Well over 100 years ago, my great-grandfather moved his
family from Tennessee to the Missouri Ozark Country. There he built a log
church and preached the gospel to the rugged, individualistic hill people.
The church he built still stands and is maintained by his descendants as a
memorial to him and to the love of Christ, freedom and high moral
standards for which he stood. One of his sons, my grandfather, likewise
preached the gospel of Christ for many decades to those same God-fearing
hill folk. Early in the 20th century, my father, born in those beautiful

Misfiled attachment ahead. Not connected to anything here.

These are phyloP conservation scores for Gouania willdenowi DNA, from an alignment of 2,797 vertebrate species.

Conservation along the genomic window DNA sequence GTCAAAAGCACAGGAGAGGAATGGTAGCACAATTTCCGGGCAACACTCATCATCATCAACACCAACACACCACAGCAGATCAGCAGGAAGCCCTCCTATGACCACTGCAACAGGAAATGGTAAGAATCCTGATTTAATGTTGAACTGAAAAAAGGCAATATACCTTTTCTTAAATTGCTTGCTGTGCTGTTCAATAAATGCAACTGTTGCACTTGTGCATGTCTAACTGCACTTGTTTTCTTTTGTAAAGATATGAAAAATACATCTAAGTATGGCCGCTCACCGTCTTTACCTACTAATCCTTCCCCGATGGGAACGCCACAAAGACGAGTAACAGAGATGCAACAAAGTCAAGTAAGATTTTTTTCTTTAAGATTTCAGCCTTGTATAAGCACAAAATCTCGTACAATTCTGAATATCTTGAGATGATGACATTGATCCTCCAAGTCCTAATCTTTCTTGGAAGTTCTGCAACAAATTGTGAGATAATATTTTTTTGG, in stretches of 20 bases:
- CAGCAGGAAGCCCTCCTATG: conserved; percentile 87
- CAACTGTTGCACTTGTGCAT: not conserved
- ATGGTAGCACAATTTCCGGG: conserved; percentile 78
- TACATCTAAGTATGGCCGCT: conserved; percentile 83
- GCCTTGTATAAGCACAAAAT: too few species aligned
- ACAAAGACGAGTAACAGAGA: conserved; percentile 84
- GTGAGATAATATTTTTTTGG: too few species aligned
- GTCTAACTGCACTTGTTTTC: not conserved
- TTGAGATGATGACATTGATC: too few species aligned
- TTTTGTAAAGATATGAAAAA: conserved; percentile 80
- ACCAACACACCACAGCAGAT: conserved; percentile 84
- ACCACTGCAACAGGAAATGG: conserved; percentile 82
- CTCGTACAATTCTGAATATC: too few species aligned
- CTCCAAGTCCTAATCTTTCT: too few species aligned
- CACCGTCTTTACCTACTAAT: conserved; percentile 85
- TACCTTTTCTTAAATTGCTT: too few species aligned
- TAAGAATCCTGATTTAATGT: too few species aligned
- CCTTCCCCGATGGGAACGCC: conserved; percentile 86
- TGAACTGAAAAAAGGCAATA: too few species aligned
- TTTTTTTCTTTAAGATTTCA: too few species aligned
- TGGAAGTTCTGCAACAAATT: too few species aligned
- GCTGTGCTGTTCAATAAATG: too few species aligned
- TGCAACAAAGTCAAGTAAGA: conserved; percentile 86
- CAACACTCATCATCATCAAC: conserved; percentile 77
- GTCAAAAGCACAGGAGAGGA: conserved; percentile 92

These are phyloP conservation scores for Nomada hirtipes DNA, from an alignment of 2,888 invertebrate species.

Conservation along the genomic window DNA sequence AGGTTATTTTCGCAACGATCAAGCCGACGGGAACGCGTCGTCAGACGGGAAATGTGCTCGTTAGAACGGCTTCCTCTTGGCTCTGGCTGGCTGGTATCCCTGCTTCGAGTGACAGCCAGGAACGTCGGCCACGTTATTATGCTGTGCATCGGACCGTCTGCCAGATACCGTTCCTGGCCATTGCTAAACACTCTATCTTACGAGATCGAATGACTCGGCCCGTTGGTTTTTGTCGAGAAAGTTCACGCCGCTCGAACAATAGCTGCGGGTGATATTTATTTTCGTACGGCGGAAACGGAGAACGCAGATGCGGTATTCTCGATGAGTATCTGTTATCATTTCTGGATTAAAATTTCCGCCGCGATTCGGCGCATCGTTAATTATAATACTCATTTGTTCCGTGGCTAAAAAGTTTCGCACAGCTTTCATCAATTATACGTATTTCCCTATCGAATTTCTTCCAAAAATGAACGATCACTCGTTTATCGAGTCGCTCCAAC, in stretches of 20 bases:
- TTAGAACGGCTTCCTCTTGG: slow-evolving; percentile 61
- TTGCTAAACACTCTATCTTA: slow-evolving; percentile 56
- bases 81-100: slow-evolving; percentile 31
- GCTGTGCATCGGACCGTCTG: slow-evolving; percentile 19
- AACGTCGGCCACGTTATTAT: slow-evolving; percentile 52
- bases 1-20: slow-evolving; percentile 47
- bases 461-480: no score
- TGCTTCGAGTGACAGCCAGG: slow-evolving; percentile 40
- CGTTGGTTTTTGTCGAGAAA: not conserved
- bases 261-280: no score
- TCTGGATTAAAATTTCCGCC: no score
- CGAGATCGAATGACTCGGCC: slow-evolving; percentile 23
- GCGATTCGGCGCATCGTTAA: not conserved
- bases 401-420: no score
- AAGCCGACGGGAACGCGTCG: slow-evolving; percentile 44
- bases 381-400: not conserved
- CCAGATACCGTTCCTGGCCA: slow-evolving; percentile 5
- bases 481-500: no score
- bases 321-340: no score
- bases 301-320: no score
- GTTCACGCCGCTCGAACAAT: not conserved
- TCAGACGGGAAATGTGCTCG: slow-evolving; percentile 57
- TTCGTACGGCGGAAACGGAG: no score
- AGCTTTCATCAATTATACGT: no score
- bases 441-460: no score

hills, was raised and taught the meaning of life by his father and by the
Father who created the spectacular surroundings. As a child, I frequently
heard my father tell stories about the life and country he knew and loved
so well. Yet today, my father talks with warmth and a tear in his eye
about this Ozark country.
I hope to capture some of that feeling by presenting here some essays of my random thoughts about today's world while using the same common sense so prevalent in the people of the Ozarks.
The individualism of Ozark people
of olden times is still in the blood and hearts of many of us and we want to nourish
and make known to the world that our American freedom of yesteryear still exists and
will be kept alive far into the future.